There was a time when companies could count on Vietnam to post one of Asia’s highest growth rates. In the years running up to the financial crisis, its economy outpaced ASEAN’s other major economies, consistently expanding by at least 7% per annum. Sadly, those days seem to be over.
Vietnam is in the latter stages of a structural slowdown. The continued dominance of state-owned enterprises (SOEs) in the real sector has deprived the country of much-needed productivity gains. And high levels of non-performing loans (NPLs) in the financial sector have thrown sand in the gears of the economy. Until these obstacles are removed, Vietnam will grow at well below potential.
Officials in Hanoi have paid lip service to the notion that their state-led model needs adjustment; however, they seem to lack the political will to implement painful reforms.
Take the state sector as an example. According to Hanoi’s own measures, its SOEs are 19x less efficient with capital and 9.5x less efficient with labor than non-state enterprises. Vietnam would clearly benefit from a privatization campaign a la late-90’s China. But unfortunately, that would require officials to face down vested interests, something they seem unwilling to do: after pledging to “equitize” 573 SOEs from 2012–2015, they only managed to “equitize” 13 in 2012 and 43 in 2013. (56 down, 517 to go….)
This might not be so bad if Hanoi’s reform failures were limited to the state sector. But unfortunately, they extend to the financial sector, where banks are struggling under an extraordinary weight of NPLs.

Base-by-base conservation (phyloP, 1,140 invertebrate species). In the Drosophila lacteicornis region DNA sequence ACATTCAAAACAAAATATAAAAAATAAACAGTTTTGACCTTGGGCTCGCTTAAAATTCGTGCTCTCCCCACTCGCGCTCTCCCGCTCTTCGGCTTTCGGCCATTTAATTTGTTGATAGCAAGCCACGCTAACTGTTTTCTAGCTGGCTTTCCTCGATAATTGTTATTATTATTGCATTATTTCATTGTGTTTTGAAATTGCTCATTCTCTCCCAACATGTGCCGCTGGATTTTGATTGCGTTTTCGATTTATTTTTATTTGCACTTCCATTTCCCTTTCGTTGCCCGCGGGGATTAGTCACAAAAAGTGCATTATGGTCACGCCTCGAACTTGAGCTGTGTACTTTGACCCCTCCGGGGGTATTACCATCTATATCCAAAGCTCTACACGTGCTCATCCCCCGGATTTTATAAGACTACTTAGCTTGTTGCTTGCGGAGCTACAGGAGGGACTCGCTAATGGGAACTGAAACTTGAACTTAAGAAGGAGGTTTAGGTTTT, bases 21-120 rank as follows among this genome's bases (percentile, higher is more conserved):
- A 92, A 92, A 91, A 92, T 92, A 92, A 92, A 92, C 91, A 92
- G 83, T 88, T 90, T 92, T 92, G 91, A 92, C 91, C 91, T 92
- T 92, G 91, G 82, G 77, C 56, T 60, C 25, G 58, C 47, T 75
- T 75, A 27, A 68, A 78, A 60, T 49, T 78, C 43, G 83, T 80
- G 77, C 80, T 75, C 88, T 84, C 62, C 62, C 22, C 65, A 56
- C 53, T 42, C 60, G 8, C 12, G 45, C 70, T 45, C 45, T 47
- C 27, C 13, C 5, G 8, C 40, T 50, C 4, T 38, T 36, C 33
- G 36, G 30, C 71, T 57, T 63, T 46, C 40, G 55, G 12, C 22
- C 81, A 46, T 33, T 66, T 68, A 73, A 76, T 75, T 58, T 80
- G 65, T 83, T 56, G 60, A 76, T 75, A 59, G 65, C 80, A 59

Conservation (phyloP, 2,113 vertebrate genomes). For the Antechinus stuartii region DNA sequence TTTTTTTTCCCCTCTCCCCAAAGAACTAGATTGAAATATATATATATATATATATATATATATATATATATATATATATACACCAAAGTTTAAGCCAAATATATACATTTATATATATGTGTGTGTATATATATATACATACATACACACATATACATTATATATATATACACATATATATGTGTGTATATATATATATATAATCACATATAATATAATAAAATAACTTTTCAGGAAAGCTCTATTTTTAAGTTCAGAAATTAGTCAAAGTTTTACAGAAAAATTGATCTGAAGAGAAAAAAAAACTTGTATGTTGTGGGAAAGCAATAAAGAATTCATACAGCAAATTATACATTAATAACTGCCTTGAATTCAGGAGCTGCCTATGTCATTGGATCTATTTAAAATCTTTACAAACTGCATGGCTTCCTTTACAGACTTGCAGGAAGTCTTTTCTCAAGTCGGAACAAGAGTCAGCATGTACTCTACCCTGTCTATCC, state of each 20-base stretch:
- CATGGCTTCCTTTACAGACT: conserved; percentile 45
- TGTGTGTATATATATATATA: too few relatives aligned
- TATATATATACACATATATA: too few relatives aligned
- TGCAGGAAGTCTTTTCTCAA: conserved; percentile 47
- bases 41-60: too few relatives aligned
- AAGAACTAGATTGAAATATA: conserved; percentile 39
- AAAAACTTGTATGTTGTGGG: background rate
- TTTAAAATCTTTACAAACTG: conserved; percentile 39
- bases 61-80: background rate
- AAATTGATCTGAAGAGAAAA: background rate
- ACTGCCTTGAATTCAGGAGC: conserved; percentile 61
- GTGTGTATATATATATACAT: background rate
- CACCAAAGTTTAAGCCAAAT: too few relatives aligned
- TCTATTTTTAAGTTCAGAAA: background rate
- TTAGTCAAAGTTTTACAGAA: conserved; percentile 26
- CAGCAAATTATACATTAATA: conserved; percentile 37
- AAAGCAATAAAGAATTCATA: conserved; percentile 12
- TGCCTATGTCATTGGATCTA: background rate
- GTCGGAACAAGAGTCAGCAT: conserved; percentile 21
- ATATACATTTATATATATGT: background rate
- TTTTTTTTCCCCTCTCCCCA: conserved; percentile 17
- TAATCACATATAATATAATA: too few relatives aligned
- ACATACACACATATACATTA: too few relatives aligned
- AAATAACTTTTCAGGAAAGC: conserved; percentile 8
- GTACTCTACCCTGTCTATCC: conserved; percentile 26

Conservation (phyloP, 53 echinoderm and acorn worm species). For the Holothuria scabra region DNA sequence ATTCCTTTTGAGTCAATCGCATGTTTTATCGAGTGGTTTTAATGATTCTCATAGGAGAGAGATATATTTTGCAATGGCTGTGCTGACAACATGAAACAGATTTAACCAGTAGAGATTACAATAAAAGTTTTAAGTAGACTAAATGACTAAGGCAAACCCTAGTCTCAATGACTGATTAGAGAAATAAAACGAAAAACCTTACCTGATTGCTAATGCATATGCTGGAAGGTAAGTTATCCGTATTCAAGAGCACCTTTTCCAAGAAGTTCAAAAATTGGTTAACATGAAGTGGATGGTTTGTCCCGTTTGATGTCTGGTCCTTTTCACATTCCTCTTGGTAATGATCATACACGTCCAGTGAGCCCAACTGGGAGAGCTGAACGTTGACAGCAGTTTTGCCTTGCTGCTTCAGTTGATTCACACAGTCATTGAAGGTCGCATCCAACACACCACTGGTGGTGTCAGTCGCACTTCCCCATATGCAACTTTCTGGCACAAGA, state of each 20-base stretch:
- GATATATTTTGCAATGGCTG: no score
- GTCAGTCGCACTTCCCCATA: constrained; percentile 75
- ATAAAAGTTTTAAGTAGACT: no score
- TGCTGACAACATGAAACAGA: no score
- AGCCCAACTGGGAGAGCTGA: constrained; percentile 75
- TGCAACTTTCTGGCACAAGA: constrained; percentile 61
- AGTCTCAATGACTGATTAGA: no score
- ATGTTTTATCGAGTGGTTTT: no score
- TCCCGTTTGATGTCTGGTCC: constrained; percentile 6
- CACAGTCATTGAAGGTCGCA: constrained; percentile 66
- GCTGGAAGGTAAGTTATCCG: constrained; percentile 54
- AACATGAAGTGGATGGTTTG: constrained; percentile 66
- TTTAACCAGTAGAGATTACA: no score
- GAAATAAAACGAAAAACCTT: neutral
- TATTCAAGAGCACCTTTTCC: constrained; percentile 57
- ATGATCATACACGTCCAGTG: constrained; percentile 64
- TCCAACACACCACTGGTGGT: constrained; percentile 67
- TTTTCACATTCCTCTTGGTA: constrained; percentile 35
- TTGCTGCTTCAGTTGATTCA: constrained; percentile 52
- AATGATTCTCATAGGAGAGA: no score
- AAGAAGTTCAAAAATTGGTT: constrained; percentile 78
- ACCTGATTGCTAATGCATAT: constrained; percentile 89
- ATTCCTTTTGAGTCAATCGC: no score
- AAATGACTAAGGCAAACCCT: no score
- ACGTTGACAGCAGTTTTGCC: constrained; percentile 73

In this area, Hanoi’s bureaucrats are actively underplaying the problems they face and pursuing half-hearted reforms. The path they have chosen – to merge bad banks with good ones and create a pseudo-asset management company – is not designed to fix the financial sector’s underlying problems. Instead, it is designed to avoid painful initiatives and kick the can down the road. So much for the country’s banks.
This is not to say that all the news out of Hanoi has been bad. After all, the government has significantly improved its handling of monetary policy over the last couple of years, which has helped it tame inflation and reduce exchange rate volatility. This is no small feat in a country that used to suffer from double-digit price growth and consistent currency depreciation, but unfortunately, it won’t been enough to revitalize the economy.
If Vietnam is going to break out of its structural slowdown and return to the growth levels it saw prior to the financial crisis, its leaders need to step up their reform efforts. Given their recent track record, this seems unlikely. Barring any major changes, the economy will continue grow well below potential. Companies should not expect Vietnam to bounce back anytime soon.